5.180

184
Genghis Kahn 75Genghis Kahn
(c.1162-1227)
 IQ_B \,=180
 IQ_O \,=120-125
Mongol Empire[RGM:313|1,300+] Founder of the Mongol Empire, the largest contiguous empire (Ѻ) in history; the secret of their power, was said to be their drinking of mare’s milk, which heightened their intellect and warrior power; IQ Quora gauged (Ѻ) at 120-125 (2017); Hmolpedia gauged (Ѻ) as intellectually comparable to: Adolf Hitler (155|#573), Alexander the Great (180|#152), and Napoleon Bonaparte (180|#108), and Charlemagne (179|#180), by Morris Zucker (1945).
6.175

222
Boethius 75Boethius
(c.480-524AD)

(Cattell 1000:N/A) [RGM:N/A|1,320+] (Murray 4000:N/A) (Eells 100:96) Roman philosopher, mathematician, and senator; view: “there was an intelligence to the universe, which was once called fate, and now we understand it to be a universal force”; discoursed on the laws of love and the problem of evil; first-slating: 175|#211 (Mar 2018).
7.175

233
Al-Marri 75Al-Marri
(973-1057)
IQ CP c=178Al-Marri (1944 and 2013) 2(Murray 4000:3|AL) (FA:32) (CR:10) Syrian-born blind philosopher, poet, skeptic, and irreligionist, aka the "Arab Lucretius" (Issa, 2016); ; is oft-compared to the following:

Lucretius (99-55 BC) (IQ:180|#92) [RGM:N/A|1,260+] (Cattell 1000:209)
Lucian (c.120-190AD) (IQ:175|#250) [RGM:N/A|1,250+] (Cattell 1000:387)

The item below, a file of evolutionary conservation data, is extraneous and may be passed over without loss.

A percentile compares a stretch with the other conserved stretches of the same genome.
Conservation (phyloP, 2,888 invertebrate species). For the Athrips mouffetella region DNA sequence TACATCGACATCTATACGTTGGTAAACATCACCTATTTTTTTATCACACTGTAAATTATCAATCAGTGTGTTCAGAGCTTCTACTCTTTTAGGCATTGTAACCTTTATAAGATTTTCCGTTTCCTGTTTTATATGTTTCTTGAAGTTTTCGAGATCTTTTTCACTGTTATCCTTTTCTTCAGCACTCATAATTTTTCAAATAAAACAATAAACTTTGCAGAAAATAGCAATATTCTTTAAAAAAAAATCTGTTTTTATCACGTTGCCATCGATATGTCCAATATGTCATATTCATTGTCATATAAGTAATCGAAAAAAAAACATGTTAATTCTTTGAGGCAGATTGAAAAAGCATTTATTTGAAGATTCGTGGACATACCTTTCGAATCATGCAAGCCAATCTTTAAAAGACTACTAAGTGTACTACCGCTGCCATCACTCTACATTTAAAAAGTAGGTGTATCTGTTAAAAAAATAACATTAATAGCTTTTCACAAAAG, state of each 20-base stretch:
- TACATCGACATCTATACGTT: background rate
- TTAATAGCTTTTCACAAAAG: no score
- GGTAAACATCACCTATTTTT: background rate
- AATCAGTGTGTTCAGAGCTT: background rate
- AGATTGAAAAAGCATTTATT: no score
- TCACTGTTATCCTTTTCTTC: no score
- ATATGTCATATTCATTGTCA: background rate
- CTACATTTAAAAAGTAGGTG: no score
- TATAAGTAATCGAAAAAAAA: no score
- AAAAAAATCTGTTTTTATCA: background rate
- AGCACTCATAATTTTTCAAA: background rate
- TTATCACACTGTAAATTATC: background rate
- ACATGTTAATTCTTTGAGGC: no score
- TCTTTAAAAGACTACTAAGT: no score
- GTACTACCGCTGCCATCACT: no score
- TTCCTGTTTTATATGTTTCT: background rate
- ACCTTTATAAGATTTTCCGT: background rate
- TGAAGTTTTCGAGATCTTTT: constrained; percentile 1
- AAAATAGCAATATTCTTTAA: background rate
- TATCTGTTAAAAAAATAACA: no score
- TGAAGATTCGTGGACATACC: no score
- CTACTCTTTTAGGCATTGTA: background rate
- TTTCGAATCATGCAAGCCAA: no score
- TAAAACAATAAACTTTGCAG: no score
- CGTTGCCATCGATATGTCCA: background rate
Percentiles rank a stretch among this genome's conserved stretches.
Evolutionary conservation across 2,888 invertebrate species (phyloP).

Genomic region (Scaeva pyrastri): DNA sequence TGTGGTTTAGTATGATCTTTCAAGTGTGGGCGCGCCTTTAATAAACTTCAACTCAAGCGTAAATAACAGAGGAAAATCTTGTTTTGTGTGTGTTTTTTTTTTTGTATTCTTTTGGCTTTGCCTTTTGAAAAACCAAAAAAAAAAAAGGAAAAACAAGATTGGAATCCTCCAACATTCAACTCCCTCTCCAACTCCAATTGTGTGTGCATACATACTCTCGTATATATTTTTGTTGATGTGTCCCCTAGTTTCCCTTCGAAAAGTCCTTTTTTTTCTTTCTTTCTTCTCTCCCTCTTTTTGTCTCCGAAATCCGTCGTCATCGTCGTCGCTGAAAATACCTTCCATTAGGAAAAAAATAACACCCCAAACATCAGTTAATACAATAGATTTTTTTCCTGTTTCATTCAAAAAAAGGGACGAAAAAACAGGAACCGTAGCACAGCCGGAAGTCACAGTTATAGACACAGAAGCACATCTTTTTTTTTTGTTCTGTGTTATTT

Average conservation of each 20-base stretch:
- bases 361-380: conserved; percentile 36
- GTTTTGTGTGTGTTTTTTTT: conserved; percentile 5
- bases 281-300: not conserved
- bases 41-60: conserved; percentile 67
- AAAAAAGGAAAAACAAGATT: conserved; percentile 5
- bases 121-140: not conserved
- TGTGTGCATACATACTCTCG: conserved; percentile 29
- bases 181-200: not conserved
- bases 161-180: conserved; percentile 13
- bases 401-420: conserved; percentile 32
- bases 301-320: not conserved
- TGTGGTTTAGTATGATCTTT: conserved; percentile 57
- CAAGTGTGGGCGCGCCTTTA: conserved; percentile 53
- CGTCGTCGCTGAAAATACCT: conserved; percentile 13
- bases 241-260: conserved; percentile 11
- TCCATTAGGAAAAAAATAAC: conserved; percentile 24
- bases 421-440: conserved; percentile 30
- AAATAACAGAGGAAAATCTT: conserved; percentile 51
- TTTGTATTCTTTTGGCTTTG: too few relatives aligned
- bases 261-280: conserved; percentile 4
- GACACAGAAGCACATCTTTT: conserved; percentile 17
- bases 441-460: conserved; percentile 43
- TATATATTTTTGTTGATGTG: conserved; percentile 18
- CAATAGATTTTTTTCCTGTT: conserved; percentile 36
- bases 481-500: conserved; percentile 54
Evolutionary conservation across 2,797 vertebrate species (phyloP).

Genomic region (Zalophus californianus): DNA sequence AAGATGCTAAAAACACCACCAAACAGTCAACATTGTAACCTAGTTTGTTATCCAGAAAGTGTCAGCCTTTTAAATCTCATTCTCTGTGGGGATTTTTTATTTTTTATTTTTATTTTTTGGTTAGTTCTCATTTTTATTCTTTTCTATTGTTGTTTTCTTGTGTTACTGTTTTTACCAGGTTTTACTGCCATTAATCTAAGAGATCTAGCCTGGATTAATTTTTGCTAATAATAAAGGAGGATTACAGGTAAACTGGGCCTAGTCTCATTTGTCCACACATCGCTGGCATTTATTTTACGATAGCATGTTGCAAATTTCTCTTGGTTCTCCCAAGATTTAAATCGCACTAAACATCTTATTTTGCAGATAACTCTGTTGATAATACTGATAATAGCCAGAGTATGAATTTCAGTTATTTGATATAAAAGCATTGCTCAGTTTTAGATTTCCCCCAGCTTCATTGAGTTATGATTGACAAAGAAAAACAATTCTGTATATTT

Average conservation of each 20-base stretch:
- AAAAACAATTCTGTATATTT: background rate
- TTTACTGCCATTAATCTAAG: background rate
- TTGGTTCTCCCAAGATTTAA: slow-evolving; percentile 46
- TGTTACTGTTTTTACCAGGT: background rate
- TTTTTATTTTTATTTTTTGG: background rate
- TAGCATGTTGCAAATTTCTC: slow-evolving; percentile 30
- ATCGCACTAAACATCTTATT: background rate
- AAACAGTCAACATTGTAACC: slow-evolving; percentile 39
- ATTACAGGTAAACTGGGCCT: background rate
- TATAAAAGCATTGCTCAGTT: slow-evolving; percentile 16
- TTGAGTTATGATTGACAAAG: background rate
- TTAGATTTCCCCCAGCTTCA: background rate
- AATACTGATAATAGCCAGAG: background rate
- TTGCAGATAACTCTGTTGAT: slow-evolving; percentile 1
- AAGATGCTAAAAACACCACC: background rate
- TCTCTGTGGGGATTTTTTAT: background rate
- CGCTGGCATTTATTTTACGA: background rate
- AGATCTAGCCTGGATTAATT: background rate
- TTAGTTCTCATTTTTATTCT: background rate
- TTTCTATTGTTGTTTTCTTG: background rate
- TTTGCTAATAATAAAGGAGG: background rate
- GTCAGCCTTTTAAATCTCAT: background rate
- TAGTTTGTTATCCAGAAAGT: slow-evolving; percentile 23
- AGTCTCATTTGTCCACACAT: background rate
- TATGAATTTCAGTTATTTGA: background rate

John Milton (1608-1674) (IQ:180|#111) [RGM:330|1,250+] (Cattell 1000:16)
Dante Alighieri (1265-1321) (IQ:175|#218) [RGM:51|1,260+] (Cattell 1000:42)

would yield him (Jun 2017) a four-person genius comparison synthesis intelligence of (IQ:178|#164) [RGM:191|1,260+] (Cattell 1000:164); which, rounding down on the safe side of genius ranking guesstimation, yields an first draft IQ of 175 mean position #173 (which falls in the 180 IQ ranges); therefore #206 intuited.
8.175

250
Geber 75Geber
(c.721-c.815)

Three principles[RGM:630|1,500+] (CR:20) Arabian chemist, noted for his ‘three principles’ theory of generalized chemical properties, one of which, sulphur representative of combustion, was a precursor to the formulation of entropy; first-slating: IQ:175 (c.2017).
9.175

253
Averroes 75Averroes
(1126-1198)
 IQ_B \,=175(Cattell 1000:347) [RGM:503|1,500+] (FA:38) (CR:16) Andalusian polymath, Aristotle commentator, and middle ages genius; his work on atheism was influential to those including: Siger of Brabant, Lucilio Vanini, and Salman Rushdie; he is associated with the “three impostors” hypothesis.
10.175

266
Danti 75Dante Alighieri
(1265-1321)
 IQ_B \,=175(Cattell 1000:42) [RGM:53|1,310+] Italian poet noted for his c.1310 Divine Comedy, wherein he tells the story of how he and Latin poet Virgil travel through the nine circles of hell towards, the ninth of which is frozen and at the center of the earth, where Satan resides, the location to which all heavy sinful matter is attracted; a logic based on an Aristotelian universe conception of things, where fire, being the lightest of the four elements, rises to the outer circles of the earth, in geocentric terms
11.175

270
Alhazen 75Alhazen
(c.965-1040)

[RGM:616|1,500+] (GME:58) (CR:10) Arabic polymath;